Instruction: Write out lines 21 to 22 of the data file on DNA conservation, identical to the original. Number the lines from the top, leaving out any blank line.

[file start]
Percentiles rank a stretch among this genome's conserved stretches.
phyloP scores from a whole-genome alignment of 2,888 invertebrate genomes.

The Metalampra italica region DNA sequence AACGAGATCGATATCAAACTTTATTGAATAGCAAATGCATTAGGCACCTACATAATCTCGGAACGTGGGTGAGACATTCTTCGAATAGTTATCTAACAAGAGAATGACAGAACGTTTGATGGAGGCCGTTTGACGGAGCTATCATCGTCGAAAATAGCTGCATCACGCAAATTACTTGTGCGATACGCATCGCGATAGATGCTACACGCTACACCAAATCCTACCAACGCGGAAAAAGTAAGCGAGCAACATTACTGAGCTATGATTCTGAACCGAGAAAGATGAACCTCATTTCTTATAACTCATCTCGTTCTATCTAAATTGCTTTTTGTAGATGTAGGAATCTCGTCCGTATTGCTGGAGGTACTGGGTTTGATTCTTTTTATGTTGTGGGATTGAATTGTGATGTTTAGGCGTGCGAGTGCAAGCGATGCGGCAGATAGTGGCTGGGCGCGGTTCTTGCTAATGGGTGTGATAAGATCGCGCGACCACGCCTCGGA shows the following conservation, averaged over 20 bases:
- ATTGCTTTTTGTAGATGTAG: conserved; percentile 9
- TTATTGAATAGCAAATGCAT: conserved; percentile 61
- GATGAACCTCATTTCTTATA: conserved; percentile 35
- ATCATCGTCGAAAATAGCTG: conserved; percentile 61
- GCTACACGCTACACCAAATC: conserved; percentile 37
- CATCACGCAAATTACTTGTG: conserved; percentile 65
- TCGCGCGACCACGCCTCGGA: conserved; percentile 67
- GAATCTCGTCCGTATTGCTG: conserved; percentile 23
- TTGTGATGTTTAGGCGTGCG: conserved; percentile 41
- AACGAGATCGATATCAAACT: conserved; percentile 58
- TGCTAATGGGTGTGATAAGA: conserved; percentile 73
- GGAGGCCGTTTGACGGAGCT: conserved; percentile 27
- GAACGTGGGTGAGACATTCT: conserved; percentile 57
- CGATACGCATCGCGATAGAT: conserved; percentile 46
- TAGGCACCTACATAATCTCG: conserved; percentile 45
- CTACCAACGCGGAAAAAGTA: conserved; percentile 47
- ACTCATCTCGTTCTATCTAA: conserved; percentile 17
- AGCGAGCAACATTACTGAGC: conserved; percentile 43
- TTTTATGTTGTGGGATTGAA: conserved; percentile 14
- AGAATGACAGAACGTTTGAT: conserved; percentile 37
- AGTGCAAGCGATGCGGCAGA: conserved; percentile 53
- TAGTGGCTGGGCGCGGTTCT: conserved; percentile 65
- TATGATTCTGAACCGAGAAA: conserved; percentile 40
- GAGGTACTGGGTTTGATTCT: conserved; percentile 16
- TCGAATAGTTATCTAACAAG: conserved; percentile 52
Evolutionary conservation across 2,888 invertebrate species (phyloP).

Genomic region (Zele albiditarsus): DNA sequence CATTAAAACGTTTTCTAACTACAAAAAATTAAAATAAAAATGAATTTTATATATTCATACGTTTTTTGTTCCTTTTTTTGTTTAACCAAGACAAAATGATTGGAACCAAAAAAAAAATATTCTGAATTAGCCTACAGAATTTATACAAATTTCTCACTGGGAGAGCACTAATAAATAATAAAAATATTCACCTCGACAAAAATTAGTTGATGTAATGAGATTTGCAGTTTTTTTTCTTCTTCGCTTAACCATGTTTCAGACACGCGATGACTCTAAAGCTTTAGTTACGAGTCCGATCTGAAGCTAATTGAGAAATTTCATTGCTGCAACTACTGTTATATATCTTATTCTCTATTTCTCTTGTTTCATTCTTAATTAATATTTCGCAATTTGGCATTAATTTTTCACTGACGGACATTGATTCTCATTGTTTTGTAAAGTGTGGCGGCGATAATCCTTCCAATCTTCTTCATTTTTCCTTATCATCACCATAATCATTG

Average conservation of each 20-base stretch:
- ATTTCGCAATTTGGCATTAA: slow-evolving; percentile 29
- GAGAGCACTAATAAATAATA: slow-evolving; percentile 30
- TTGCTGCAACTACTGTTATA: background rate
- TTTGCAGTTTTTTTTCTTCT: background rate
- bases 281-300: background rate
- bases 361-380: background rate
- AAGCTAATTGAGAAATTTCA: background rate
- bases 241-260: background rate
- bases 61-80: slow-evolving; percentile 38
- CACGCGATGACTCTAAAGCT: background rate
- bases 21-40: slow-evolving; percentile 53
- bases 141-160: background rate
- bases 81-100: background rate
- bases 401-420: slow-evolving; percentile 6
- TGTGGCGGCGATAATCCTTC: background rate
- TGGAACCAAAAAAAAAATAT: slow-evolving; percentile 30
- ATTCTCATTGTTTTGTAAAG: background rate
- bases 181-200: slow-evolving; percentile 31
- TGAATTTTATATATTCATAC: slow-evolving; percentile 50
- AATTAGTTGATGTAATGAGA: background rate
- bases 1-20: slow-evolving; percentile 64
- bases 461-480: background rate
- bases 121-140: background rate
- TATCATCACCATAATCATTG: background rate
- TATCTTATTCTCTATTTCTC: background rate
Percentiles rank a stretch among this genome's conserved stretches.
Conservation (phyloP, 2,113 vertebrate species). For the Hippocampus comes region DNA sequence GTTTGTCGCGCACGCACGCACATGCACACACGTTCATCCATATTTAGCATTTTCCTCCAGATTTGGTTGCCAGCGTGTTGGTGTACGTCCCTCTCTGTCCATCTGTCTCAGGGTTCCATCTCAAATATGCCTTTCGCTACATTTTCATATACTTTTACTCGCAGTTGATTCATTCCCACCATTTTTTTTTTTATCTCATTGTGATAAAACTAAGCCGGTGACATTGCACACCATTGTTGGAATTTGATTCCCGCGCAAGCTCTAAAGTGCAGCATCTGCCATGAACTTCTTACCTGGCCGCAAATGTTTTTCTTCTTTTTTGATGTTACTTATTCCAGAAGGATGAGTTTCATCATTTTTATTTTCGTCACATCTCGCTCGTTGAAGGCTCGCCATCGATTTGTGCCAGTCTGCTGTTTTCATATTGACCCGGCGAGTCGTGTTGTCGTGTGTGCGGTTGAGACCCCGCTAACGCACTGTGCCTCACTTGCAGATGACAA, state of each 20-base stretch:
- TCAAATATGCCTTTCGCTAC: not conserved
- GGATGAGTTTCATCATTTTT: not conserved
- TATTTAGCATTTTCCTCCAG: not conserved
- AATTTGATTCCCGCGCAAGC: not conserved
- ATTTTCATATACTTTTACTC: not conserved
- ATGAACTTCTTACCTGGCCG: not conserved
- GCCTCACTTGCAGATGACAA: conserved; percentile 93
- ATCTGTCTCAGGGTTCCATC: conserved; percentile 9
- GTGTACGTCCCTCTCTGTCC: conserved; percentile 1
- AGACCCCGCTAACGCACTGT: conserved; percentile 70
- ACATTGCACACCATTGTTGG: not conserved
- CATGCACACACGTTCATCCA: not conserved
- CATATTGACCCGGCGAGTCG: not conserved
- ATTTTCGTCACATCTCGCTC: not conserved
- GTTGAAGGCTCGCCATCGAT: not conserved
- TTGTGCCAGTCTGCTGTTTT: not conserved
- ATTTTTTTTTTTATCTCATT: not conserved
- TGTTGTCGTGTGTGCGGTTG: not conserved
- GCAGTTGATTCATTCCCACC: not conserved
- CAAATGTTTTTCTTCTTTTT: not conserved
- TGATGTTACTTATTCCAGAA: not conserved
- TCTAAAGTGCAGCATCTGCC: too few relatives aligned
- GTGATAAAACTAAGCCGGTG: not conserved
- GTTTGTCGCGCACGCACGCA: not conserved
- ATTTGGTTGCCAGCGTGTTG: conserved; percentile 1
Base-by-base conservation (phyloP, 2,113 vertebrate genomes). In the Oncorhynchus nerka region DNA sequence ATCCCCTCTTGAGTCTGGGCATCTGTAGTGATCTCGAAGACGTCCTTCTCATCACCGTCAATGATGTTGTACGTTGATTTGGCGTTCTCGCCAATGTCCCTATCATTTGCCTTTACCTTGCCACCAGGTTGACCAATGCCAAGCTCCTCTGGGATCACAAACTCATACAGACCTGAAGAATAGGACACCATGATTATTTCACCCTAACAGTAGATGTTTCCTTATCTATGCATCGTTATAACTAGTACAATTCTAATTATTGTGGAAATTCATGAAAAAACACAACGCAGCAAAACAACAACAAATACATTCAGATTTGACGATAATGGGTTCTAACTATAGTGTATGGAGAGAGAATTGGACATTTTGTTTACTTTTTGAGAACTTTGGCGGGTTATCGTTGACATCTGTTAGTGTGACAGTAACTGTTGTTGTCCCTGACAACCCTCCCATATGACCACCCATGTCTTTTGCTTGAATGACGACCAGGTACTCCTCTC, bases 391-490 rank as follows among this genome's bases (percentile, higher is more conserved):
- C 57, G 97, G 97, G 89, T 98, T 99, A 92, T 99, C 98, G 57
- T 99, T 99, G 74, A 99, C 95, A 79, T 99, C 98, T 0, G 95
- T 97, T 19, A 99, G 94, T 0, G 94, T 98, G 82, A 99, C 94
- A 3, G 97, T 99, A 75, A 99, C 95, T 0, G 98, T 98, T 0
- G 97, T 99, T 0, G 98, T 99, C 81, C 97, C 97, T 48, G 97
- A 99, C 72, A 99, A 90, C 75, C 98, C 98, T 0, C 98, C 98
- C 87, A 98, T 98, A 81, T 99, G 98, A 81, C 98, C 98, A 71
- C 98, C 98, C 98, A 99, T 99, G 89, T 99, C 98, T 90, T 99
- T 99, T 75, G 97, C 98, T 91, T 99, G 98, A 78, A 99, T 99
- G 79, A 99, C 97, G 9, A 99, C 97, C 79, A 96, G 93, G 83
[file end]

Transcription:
- AGCGAGCAACATTACTGAGC: conserved; percentile 43
- TTTTATGTTGTGGGATTGAA: conserved; percentile 14